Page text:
3) Scott Jobin-Bevans: I personally and/or my family own shares of the following companies mentioned in this interview: Lakeside Minerals, Tiex Inc., Ateba Resources, Mukuba Resources. I personally and/or my family am paid by the following companies mentioned in this interview: Caracle Creek International Consulting Inc.; Northern Skye Resources Inc. I was not paid by Streetwise Reports for participating in this story.



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Energy & Commodities

Have MIT Researchers Cracked Renewable Energy Bottleneck?


Posted by OilPrice.com

on Monday, 19 March 2012 08:03

Amidst soaring oil prices, renewable energy advocates have two eyes of the needle to pass through.

The first is that their kilowatt hour of electricity production is currently higher than energy generated from more traditional fossil fuel sources, such as coal and hydrocarbons.

The second is a technological bottleneck – how to store the energy generated by wind and solar power, which depend on natural processes that are best inconsistent.

The wind doesn’t blow 24/7 and the sun goes down.

Accordingly, storage issues of electricity generated during the peak periods of optimum natural production are the second issue of renewable power generation, how to store and consistently release that energy generated during peak periods back to the grid when the evening comes.

It appears that a team at the Massachusetts Institute of Technology has found a way to address this conundrum. If so, they have a license to print money, and savvy investors should pay close attention to the news below.

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Timing & trends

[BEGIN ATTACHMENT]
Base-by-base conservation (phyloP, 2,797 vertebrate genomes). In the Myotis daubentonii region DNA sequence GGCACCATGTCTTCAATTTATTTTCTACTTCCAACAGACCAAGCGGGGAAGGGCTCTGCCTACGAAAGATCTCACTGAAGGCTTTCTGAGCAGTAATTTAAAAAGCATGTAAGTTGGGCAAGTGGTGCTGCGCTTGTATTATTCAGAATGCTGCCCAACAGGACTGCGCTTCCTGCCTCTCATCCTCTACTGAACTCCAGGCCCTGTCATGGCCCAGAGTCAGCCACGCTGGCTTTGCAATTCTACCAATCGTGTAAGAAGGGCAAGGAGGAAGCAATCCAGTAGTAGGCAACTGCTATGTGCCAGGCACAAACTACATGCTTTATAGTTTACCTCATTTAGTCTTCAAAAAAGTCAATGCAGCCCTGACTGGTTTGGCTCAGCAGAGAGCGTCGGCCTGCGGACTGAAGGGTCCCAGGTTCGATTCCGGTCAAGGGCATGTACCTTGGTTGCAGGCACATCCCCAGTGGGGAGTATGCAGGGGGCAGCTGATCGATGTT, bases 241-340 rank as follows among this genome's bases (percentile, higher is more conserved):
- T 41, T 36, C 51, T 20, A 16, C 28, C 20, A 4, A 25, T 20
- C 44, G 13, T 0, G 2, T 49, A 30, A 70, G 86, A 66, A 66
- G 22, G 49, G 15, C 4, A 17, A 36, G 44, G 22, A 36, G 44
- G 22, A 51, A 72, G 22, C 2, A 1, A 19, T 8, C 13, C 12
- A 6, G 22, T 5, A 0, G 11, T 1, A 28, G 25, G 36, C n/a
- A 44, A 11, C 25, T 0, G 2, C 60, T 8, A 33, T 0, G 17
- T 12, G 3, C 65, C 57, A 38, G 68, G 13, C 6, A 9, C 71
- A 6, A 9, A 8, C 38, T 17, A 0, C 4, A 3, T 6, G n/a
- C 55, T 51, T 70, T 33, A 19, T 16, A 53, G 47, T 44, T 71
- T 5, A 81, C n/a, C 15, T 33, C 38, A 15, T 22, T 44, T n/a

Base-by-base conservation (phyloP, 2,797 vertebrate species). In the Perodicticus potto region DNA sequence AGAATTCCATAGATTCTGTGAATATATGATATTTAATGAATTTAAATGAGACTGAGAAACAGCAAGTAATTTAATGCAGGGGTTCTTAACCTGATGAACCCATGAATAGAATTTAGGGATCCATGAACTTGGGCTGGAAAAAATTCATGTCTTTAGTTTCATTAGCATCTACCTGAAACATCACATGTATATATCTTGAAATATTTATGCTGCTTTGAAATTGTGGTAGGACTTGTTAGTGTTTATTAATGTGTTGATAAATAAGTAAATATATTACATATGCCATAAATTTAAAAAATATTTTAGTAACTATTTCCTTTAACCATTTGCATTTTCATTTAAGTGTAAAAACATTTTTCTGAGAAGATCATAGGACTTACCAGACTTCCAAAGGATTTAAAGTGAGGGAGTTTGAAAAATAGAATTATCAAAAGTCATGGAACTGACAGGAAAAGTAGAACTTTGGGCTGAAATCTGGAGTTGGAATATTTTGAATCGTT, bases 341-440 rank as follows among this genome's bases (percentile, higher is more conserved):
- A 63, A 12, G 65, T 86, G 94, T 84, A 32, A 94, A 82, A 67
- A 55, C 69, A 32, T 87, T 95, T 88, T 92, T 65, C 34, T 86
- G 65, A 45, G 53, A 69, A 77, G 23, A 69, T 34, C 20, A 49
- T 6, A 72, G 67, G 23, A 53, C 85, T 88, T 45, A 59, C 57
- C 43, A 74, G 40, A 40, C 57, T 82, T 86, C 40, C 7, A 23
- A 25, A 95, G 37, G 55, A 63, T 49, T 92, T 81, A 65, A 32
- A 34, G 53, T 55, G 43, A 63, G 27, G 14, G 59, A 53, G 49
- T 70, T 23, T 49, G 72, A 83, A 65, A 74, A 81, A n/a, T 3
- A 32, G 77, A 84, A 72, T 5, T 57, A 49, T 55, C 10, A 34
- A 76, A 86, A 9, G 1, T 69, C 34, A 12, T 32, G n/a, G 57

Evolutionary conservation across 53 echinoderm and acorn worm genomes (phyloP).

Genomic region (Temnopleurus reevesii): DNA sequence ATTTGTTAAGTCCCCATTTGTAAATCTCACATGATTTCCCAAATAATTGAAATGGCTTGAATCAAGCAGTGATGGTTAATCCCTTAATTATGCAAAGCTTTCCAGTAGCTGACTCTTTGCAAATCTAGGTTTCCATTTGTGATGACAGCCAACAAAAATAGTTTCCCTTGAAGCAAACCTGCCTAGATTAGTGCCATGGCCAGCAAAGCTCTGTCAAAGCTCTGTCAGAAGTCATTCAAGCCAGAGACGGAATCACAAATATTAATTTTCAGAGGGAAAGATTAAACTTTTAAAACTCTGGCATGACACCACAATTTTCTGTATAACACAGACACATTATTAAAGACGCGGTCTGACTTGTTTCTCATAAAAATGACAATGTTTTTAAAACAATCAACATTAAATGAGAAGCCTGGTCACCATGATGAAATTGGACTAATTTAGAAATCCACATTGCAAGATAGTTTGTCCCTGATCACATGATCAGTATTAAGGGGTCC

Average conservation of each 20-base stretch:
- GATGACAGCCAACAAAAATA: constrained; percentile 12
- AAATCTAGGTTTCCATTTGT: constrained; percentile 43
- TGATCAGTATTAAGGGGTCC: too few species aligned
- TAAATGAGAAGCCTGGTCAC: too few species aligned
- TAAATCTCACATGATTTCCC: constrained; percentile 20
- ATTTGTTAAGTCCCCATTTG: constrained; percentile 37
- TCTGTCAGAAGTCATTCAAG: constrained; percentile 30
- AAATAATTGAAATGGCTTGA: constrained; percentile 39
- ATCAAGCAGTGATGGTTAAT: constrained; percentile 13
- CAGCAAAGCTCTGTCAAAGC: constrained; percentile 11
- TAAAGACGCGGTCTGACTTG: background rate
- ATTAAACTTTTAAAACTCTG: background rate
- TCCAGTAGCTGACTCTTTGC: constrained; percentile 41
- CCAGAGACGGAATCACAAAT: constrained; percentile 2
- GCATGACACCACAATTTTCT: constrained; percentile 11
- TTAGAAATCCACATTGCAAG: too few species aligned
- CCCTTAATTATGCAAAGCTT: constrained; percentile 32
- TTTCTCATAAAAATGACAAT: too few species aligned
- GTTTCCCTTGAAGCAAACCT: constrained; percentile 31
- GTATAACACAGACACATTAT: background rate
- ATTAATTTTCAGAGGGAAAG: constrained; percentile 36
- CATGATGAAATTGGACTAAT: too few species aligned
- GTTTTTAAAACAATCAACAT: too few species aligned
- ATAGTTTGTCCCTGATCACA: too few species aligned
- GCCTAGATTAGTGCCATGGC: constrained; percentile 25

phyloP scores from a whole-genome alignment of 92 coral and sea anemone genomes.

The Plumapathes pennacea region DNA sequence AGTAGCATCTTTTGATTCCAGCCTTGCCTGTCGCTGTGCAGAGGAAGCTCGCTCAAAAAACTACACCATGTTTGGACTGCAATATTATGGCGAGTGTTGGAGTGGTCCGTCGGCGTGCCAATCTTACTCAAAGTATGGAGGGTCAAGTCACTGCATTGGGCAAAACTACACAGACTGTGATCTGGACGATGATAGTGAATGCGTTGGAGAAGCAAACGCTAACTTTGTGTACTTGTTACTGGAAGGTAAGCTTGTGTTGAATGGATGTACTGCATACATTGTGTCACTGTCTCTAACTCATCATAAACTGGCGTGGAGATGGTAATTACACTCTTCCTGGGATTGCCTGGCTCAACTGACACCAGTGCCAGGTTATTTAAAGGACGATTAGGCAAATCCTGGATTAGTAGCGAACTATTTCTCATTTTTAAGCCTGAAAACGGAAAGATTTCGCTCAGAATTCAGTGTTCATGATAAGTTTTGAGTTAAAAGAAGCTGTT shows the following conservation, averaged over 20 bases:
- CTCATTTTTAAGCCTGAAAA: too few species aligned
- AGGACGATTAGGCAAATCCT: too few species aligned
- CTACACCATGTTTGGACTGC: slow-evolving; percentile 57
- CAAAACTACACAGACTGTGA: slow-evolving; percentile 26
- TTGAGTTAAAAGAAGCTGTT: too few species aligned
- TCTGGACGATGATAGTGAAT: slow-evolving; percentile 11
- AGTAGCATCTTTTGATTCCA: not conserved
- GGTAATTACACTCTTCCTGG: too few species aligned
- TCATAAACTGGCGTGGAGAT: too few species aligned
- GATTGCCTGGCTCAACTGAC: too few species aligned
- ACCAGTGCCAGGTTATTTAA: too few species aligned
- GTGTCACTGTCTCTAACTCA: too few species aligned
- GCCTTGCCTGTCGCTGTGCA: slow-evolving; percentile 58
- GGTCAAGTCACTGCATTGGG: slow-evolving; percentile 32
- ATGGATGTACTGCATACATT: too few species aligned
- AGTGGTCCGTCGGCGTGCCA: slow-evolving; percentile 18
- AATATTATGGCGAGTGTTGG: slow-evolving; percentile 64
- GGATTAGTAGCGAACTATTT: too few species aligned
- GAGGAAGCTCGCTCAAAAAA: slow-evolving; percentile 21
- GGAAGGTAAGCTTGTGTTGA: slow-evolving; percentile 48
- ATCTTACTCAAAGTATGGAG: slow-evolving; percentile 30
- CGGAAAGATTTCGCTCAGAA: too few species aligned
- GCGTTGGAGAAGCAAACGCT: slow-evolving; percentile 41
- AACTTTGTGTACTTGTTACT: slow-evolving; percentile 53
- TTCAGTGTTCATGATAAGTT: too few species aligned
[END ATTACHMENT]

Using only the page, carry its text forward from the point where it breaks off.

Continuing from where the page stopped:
Gold, Silver, Oil and the Fear Index Trends


Posted by Chris Vermulen - GoldandOilGuy.com

on Monday, 19 March 2012 06:29

 This week may provide some trading opportunities for us if all goes well now that most traders are investors are all giddy about stocks again. Last week we saw money move out of bonds and into stocks and the bullishness vibe in the air reminds of many market peaks just before a 5%+ correction in stocks.

Depending how the SP500 unfolds we may be going long or short equities, long precious metals, long bonds, and our VXX trade may spike in our favor.

SP500

Bonds: After last week’s strong move down in bonds as the HERD moved out of bonds and into stocks it may be providing us an opportunity to catch a dip or bounce in the price of bonds. If the stock market sees strong selling this week money will run back into bonds.

Bonds

Looking at precious metals it looks as though gold, gold miners and silver may still head lower this week. The charts are still bearish and pointing to another multi percent drop in value. Gold will look bullish around $1600, Gold miners (GDX) around $48, and Silver around $30 but we need to see one more wave of strong distribution selling for that to take place.

Gold

Crude oil has recovered nicely from its 5 wave correction which shook us out of the trade for a profit. I still like the chart for higher prices but with it trading at resistance and a high possibility of sellers stepping back in at this level I am not getting involved here.

Oil

The SP500 made a new high last night but has run into sellers early this morning taking prices straight back down. The chart in pre-market looks as though we will see lower stock prices later today and with any luck the fear index (VIX) will continue to rise in our favor.

VIX

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Chris Vermeulen
http://www.GoldAndOilGuy.com

Screen shot 2012-03-19 at 6.32.18 AM

 



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Currency

Major Buy- & Sell-Signals for the EUR & USD


Posted by Stephan Bogner

on Monday, 19 March 2012 04:45

The USD index has been trending upwards within the dark-green trend-channel since 2008, whereas major buy-signals were generated at the apex of the red triangles as thereafter the so-called „thrusts“ started.

a1

However, the goal of a thrust is to rise above the high of the triangle and transform this resistance into a new support – in order for a new upward-trend to commence thereafter.